Experts warn Taylor Swift’s nude deepfakes scandal were caused by ‘too little, too late’ attitude towards AI – as Senate only NOW considers bill to clamp down on problem

Researchers have slammed US officials for not rolling out stricter AI rules before popstar Taylor Swift became victim of deepfakes.

Images showing the four-time Grammy winner in a series of sexual acts while dressed in Kansas City Chief memorabilia and in the stadium – and the pornography share – was viewed 47 million times online before being removed.

A professor at George Washington University Law School said if proper legislation was ‘passed years ago’ Swift and others would not have experienced such abuse. 

‘We are too little, too late at this point,’ said Mary Anne Franks.

‘It’s not just going to be the 14-year-old girl or Taylor Swift. It’s going to be politicians. It’s going to be world leaders. It’s going to be elections.’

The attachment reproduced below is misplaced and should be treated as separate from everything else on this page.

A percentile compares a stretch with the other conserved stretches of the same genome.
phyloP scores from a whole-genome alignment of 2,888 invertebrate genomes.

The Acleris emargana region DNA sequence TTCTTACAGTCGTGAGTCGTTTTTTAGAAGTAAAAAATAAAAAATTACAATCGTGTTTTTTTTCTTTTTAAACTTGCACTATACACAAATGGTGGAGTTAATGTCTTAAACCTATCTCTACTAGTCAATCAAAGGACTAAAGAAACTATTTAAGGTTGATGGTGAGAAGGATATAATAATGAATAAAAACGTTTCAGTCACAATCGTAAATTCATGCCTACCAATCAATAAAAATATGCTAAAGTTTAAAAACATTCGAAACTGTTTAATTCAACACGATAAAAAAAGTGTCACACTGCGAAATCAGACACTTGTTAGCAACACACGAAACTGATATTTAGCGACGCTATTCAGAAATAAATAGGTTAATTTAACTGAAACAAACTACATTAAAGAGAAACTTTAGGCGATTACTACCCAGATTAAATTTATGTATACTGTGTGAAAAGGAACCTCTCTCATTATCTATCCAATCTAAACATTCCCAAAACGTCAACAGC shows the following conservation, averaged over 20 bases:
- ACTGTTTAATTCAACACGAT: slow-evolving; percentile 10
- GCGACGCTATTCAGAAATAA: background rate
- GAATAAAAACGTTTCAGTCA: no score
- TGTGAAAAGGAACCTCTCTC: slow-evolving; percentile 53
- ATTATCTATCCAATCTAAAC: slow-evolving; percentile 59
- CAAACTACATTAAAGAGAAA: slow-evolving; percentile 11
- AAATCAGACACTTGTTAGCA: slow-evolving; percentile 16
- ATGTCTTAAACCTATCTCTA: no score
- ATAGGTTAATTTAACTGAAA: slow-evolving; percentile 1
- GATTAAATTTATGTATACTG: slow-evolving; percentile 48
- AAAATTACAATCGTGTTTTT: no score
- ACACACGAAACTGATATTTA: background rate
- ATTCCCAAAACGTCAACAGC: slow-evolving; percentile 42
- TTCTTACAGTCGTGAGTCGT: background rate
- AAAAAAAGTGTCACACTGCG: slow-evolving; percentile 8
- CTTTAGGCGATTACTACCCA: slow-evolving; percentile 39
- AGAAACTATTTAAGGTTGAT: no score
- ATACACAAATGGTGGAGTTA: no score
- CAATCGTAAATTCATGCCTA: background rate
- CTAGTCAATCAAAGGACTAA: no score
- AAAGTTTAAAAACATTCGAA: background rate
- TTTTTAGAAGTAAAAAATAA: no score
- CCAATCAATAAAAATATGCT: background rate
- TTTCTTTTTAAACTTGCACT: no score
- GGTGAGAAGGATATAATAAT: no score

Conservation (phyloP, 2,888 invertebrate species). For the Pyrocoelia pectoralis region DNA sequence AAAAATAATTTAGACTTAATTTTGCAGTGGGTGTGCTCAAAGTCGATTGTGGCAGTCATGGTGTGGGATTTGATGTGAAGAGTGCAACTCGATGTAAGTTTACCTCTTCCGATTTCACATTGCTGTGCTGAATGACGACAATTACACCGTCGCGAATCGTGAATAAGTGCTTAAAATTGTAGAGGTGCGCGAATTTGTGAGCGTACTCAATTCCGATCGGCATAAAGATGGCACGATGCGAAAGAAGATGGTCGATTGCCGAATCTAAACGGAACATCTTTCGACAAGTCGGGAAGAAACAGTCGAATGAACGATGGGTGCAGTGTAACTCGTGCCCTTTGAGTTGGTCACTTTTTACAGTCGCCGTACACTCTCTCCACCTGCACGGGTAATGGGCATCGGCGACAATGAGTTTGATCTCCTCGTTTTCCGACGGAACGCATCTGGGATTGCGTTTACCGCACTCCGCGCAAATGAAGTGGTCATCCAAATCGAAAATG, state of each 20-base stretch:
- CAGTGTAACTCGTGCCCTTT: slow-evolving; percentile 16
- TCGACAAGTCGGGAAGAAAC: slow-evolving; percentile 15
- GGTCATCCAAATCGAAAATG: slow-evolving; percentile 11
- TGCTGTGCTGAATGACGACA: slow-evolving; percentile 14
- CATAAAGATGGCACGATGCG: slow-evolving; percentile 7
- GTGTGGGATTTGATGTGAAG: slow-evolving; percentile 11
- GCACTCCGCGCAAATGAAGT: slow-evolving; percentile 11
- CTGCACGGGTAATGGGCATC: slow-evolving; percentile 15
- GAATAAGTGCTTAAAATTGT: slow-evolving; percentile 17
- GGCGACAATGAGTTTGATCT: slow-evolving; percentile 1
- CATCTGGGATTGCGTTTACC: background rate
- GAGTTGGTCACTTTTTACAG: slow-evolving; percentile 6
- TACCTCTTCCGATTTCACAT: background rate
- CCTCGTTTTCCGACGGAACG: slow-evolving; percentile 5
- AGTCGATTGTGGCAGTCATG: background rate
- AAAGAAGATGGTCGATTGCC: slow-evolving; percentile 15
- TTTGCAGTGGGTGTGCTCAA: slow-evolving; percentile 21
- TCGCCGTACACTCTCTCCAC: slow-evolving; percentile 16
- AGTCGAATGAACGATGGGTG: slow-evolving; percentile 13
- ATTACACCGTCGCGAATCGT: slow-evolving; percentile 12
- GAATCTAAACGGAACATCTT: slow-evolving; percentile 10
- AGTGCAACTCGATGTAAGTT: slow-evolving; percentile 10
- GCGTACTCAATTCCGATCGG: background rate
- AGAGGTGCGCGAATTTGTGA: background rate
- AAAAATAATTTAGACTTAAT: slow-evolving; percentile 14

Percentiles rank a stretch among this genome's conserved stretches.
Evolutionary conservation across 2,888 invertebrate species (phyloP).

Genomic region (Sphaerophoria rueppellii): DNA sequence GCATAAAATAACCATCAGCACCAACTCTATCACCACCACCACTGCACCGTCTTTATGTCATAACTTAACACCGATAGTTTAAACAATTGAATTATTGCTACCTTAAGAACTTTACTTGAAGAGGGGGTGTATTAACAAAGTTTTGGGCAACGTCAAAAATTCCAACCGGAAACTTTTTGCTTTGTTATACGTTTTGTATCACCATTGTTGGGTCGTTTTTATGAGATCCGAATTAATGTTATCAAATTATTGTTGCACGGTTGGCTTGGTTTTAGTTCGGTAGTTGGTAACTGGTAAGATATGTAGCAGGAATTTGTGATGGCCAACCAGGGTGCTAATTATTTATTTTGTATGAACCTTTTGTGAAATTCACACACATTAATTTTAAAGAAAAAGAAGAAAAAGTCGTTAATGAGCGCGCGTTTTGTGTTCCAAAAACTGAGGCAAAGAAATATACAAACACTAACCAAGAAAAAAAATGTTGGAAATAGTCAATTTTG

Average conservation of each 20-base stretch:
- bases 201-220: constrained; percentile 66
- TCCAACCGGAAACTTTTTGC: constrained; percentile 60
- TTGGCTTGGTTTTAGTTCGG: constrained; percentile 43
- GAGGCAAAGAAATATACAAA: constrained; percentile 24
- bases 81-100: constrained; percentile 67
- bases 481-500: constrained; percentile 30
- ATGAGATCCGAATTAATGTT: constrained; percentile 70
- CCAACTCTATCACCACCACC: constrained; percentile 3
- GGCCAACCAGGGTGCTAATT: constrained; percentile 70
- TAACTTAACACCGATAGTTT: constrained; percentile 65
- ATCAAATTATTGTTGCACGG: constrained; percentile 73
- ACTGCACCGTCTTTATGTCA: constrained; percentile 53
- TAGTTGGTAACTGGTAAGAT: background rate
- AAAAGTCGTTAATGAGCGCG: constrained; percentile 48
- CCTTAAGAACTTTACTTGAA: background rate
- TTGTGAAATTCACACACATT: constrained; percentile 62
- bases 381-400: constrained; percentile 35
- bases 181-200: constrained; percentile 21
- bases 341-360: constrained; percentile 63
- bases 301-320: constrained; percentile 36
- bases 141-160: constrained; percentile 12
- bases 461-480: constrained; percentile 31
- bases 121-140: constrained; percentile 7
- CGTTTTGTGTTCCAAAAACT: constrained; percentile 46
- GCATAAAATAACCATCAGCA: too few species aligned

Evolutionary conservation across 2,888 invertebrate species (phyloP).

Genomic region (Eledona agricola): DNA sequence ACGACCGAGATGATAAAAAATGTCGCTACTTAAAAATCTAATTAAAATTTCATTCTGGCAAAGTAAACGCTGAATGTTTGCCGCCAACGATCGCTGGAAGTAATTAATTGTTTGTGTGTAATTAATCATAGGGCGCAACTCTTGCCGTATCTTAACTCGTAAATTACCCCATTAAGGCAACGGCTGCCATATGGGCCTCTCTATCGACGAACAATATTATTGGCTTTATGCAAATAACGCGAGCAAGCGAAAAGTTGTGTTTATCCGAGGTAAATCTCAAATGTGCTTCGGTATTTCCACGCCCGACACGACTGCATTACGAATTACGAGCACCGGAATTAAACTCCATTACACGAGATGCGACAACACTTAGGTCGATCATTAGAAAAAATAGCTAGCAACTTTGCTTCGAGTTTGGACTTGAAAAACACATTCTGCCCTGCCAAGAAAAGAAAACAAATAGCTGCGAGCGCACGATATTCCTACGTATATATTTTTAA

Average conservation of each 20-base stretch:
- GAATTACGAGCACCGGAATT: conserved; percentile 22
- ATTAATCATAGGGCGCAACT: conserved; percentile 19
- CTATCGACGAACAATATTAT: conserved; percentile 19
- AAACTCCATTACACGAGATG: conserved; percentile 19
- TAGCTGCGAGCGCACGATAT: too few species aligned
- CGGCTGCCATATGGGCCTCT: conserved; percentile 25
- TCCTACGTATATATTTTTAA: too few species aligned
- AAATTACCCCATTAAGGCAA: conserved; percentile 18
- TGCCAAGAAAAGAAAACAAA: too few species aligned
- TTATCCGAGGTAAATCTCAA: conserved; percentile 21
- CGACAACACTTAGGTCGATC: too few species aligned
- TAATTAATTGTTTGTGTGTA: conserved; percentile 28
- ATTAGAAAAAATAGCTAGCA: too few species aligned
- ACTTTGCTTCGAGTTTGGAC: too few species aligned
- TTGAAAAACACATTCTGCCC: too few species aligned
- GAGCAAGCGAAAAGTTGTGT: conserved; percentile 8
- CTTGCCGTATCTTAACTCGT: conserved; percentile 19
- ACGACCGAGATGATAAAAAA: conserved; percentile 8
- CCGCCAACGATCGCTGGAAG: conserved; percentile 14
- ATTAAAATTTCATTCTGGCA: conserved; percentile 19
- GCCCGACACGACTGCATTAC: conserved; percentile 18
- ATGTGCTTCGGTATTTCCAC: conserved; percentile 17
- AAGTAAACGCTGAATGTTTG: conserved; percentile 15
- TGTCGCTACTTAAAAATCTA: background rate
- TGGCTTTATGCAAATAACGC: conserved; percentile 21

Nonconsensual, sexually explicit deepfake images of Taylor Swift circulated on social media and was viewed 47 million times before they were taken down

Nonconsensual, sexually explicit deepfake images of Taylor Swift circulated on social media and was viewed 47 million times before they were taken down 

A group of teenage girls were targeted by deepfake images at a New Jersey high school when their male classmates started sharing nude photos of them in group chats.

On October 20, one of the boys in the group chat reportedly spoke about it to one of his classmates who brought it to school administrators.

‘My daughter texted me, ‘Mom, naked pictures of me are being distributed.’ That’s it. Heading to the principal’s office,’ one mom told CBS News.

She added that her daughter, who is 14, ‘started crying, and then she was walking in the hallways and seeing other girls of Westfield High School crying.’